Combustible Celluloid

Interview with Al Gore

The Last Forecast

By Jeffrey M. Anderson


If you only see one movie in 2006 make it An Inconvenient Truth. It may not be the year's best movie or the most entertaining, but it's the most supremely crucial.

Directed by Davis Guggenheim, the film very simply documents the slide show that former Vice President Al Gore has been showing around the world for years. And though it could have been a dud, it's frankly quite gripping, and even rousing. Even Mr. Gore, who was labeled by critics as "wooden" during his 2000 presidential campaign, now comes across as dynamic, passionate, intelligent and even funny.

Mr. Gore recently visited San Francisco for a screening of the film. In it, he shows piles of evidence that the world has only ten years in which to avoid an inevitable disaster. Having worked on this problem for 30 years, including during his time in the White House, Mr. Gore says that he's adopted humor as a coping mechanism.

"That is one of the reasons why there's so much humor in the movie. It's for me as much as anyone else," he says, "because I've lived with this for such a long time."

In the film, Mr. Gore discusses the Chinese character for "crisis," which consists of two parts: "danger" and "opportunity." He hopes to use this as a metaphor for avoiding fear and prompting action.

"The time will soon come when enough people have absorbed the warning and accepted the truth of the challenge we face, so that the mix between danger and opportunity can be dialed up toward the 'opportunity' part of the spectrum," he says. "But right now the United States of America is still mostly in a bubble of unreality, where the climate crisis is concerned. So to punch through the Category Five denial, there has to be emphasis on what the danger is."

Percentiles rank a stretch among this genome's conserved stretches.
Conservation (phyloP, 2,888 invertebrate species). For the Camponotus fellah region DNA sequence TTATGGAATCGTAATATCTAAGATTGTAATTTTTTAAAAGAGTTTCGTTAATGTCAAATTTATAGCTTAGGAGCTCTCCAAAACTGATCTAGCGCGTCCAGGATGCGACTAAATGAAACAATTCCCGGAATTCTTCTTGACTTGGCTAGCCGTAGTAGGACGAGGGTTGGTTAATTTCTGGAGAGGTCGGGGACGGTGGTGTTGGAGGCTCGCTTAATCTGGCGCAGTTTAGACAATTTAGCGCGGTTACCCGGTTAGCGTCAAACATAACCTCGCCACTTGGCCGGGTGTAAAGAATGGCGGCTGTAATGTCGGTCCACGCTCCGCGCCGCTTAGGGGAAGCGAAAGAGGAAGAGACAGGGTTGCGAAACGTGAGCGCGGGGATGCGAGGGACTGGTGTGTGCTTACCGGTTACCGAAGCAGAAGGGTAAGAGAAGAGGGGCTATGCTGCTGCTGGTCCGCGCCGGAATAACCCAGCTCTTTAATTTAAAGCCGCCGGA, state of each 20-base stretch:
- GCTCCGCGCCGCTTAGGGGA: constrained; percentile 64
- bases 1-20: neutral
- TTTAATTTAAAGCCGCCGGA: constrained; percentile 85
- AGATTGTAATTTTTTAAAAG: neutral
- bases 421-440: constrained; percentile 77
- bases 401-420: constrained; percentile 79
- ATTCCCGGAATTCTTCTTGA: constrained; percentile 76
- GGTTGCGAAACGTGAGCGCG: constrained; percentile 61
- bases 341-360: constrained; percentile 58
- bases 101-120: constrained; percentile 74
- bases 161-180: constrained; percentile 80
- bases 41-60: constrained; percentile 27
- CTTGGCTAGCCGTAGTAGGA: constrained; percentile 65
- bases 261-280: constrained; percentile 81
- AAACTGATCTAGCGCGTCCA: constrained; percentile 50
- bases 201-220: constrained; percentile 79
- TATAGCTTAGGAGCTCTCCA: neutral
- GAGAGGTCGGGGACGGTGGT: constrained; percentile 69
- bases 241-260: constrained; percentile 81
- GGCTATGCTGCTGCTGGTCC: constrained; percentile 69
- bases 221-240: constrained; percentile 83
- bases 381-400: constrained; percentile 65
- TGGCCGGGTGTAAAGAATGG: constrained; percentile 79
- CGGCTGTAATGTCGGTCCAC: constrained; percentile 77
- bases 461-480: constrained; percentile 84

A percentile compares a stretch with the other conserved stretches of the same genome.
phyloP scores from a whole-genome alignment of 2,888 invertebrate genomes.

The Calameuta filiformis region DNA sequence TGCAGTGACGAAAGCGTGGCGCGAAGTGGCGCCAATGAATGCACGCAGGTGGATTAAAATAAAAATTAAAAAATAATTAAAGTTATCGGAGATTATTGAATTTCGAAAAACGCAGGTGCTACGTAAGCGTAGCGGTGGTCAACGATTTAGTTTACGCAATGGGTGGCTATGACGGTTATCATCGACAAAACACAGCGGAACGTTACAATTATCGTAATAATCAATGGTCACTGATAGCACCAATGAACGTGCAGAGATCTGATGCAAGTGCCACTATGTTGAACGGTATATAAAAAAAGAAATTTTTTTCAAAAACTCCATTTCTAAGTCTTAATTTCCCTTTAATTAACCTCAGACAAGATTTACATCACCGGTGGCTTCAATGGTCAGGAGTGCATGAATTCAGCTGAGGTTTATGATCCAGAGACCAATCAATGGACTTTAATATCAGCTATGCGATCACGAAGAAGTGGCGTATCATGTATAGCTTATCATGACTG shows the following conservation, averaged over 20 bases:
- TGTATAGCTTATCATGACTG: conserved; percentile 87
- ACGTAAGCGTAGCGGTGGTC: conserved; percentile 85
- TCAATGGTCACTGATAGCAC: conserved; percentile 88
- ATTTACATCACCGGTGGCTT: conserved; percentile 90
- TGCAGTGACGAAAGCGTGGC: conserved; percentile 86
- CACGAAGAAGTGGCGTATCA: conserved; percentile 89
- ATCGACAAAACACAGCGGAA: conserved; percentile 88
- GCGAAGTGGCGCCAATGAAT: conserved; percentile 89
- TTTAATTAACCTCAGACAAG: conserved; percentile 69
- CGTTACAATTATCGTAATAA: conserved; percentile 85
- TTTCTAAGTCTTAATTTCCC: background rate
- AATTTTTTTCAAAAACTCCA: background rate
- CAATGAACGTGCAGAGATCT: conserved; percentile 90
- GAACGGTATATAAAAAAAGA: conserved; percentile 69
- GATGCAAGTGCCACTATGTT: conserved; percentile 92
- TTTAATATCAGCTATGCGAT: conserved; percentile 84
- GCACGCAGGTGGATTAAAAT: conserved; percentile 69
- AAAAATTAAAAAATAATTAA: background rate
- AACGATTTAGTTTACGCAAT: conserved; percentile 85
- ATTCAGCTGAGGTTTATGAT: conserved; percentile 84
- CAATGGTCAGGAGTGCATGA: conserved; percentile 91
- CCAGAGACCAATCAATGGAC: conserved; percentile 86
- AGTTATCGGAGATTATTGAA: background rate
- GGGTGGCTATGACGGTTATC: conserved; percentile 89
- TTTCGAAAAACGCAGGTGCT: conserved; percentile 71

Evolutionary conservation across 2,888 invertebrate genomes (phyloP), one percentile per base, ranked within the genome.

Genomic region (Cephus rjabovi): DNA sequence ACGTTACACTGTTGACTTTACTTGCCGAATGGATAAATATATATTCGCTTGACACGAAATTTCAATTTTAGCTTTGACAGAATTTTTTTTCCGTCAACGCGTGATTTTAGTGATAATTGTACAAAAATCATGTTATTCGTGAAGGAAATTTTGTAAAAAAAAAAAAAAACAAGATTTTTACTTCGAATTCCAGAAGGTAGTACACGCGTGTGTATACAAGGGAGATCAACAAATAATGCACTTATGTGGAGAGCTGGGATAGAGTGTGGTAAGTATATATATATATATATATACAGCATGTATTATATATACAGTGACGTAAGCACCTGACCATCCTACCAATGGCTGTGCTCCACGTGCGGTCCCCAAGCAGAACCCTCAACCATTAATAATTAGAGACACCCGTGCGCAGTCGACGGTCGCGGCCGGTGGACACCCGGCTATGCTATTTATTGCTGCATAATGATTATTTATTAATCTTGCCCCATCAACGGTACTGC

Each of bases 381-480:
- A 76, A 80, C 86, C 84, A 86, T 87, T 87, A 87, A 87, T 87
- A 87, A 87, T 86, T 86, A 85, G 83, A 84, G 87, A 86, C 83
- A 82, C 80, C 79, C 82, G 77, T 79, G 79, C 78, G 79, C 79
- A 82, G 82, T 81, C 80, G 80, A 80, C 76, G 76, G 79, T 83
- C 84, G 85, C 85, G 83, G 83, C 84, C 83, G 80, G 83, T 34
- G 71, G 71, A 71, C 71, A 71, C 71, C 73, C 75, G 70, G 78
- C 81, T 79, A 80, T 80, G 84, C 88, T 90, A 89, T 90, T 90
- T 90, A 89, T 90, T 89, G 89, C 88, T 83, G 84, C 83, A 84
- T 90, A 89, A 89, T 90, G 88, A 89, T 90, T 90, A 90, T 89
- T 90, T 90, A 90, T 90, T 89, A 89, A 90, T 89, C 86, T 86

So far Mr. Gore is impressed with the movie's effect. He's especially touched by how many Hollywood artists and technicians dropped what they were doing and donated their time and skills to the film, for free. Even Melissa Etheridge quickly recorded a new song for the closing credits.

Mr. Gore says that even in the six months since the film has wrapped, change has begun: "General Electric changed its position; 85 evangelical conservative ministers broke with Bush and Cheney on this issue; 230 American cities have independently ratified Kyoto. Grass roots organizations are moving. These are straws in the wind, but there are more and more of them," he says.

Even so, the crisis cannot be underestimated. "I see this as the ultimate action movie, because it is designed to move the audience to action."

For more information and to find out how you can help, visit

May 2, 2006

Movies Unlimtied